HRE and GE Additive’s AddWorks team have used Electron Beam Melting (EBM) technology to create a new prototype wheel made from an advanced titanium powder, unveiling the first automotive wheel to be made with this process
Vista, Calif. (November, 2018) – HRE Wheels and GE Additive announced a partnership agreement today and unveiled the first titanium wheel created using EBM technology (a type of 3D printing). Known as “HRE3D+”, this new prototype wheel shows what the future of wheel technology will bring and how advanced materials like titanium can be harnessed to create complex designs.
The goal of the “HRE3D+” project was to test the capabilities of additive manufacturing in a practical application and to create a highly-sophisticated wheel design with titanium. With a traditional aluminum Monoblok wheel, 80% of material is removed from a 100-pound forged block of aluminum to create the final product. With additive manufacturing, only 5% of the material is removed and recycled, making the process far more efficient. Titanium also has a much higher specific strength than aluminum and is corrosion resistant, allowing it to be extremely lightweight and to be shown in its raw finish.
There was an intensive design collaboration between the Vista, California based team at HRE and the GE AddWorks team out of Ohio. Using design queues from two existing models of HRE wheels, the two companies worked together to create a stunning example of what is possible with additive manufacturing. The wheel was produced on two Arcam EBM machines – Q20 and a Q10 in five separate sections, then combined using a custom center section and bolted to a carbon fiber rim using titanium fasteners.
“This is an incredibly exciting and important project for us as we get a glimpse into what the future of wheel design holds,” said HRE President Alan Peltier. “Working with GE Additive’s AddWorks team gave us access to the latest additive technology and an amazing team of engineers, allowing us to push the boundaries of wheel design beyond anything possible with current methods. To HRE, this partnership with GE Additive moves us into the future.”
Robert Hanet, senior design engineer, GE Additive AddWorks stated ,“HRE prides itself on its commitment to excellence and superior quality in the marketplace. It was a natural fit for AddWorks to work on this project with them and really revolutionize the way wheels can be designed and manufactured.”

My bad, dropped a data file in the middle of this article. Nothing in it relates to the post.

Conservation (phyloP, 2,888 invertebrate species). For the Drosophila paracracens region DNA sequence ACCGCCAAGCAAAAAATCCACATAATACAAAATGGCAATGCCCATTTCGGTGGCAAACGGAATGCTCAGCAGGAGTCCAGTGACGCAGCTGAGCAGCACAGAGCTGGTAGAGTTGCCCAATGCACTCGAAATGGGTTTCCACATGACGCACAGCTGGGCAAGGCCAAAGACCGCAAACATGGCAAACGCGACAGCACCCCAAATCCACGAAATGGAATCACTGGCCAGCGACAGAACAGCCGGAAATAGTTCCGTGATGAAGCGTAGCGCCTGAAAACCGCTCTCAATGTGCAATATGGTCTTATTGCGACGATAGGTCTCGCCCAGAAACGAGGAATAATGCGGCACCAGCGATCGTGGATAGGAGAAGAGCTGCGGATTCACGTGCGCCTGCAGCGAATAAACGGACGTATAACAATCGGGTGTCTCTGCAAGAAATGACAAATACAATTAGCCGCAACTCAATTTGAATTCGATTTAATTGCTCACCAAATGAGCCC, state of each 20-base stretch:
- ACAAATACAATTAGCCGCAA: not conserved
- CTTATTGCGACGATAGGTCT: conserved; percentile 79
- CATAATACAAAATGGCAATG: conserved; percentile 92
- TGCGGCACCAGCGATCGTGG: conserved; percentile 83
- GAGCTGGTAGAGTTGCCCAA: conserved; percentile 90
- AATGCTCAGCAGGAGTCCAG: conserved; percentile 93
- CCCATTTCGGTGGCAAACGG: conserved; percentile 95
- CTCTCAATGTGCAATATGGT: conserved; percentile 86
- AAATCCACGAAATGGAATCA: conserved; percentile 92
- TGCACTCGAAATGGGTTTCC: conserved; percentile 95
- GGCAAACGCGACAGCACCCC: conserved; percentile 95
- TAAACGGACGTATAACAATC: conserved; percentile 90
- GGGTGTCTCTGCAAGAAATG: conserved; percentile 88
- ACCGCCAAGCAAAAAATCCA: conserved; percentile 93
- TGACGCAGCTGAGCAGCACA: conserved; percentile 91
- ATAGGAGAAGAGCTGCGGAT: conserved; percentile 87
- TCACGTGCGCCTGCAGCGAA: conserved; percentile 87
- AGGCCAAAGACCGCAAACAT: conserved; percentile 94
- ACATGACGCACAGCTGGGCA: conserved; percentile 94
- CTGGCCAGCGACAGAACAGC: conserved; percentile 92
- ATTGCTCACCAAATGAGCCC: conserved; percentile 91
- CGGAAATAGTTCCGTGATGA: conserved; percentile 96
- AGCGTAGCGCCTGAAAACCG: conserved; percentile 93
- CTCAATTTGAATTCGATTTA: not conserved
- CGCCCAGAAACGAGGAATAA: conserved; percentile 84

The “HRE3D+” wheel will be on display from November 13-16 on GE Additive’s booth (D30) at the formnext tradeshow in Frankfurt, Germany. For more information on HRE Wheels, visit https://www.hrewheels.com/wheels/concepts/hre3d.
ABOUT HRE PERFORMANCE WHEELS
HRE designs, engineers and manufactures 3-piece and 1-piece forged aluminum alloy wheels for Racing, Performance & Luxury cars and SUVs in their San Diego, California-based, TÜV-approved facility. HRE’s built-to-order wheel sets offer a customized choice of offsets, widths and finishes, resulting in a uniquely personal style and performance solution for each customer’s application. HRE wheels are sold through select high-end car dealerships, specialty retailers and performance companies worldwide. For more information, visit www.hrewheels.com or call an HRE wheel expert at (760) 598-1960.
ABOUT GE ADDITIVE
GE Additive – part of GE (NYSE: GE) is a world leader in additive design and manufacturing, a pioneering process that has the power and potential to transform businesses. Through our integrated offering of AddWorks additive experts, advanced machines and quality materials, we empower our customers to build innovative new products. Products that solve manufacturing challenges, improve business outcomes and help change the world for the better. GE Additive includes additive machine providers Concept Laser and Arcam EBM; along with additive material provider AP&C.
EBM machines create dimensionally accurate parts quickly and efficiently by using a high-power electron beam for high melting capacity and productivity. The EBM process takes place in vacuum and at high temperature, resulting in stress-relieved components with material properties better than cast and comparable to wrought material.